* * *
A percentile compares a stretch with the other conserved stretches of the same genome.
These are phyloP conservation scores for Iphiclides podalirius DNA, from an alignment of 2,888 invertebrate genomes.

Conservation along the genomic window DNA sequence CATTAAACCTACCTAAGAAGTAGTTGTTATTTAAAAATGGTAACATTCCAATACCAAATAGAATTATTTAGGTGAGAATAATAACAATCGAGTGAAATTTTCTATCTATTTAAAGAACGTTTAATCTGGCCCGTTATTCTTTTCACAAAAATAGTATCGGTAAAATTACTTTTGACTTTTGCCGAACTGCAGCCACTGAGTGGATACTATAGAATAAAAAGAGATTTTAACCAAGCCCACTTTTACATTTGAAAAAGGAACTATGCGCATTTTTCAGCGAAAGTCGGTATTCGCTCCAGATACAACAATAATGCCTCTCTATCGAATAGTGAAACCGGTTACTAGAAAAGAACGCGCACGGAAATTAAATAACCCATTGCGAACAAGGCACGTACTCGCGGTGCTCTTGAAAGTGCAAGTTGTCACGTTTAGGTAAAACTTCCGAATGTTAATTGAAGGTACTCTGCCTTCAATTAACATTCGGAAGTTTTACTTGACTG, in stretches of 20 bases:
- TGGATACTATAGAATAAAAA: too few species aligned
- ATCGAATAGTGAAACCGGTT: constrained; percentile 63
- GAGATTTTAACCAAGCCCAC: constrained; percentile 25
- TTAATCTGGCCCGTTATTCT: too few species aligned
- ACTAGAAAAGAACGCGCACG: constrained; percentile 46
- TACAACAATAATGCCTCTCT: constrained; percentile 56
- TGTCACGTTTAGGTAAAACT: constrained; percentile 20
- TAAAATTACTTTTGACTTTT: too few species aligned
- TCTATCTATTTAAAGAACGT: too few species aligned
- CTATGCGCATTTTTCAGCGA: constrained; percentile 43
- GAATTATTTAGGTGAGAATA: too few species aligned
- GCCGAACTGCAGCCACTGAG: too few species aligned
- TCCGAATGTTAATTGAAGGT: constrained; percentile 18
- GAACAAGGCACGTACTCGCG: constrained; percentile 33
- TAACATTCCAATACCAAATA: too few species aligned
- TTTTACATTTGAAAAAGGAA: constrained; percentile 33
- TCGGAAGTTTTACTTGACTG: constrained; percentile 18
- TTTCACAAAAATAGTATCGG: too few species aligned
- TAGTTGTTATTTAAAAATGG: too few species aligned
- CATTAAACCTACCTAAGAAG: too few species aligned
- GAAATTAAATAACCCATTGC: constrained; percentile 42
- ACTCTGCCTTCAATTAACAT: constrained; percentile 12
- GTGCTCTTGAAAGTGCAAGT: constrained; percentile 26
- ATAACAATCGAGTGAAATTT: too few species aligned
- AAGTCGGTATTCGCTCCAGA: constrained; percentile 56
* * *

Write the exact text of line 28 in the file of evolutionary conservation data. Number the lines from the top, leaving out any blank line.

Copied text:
- AAGTCGGTATTCGCTCCAGA: constrained; percentile 56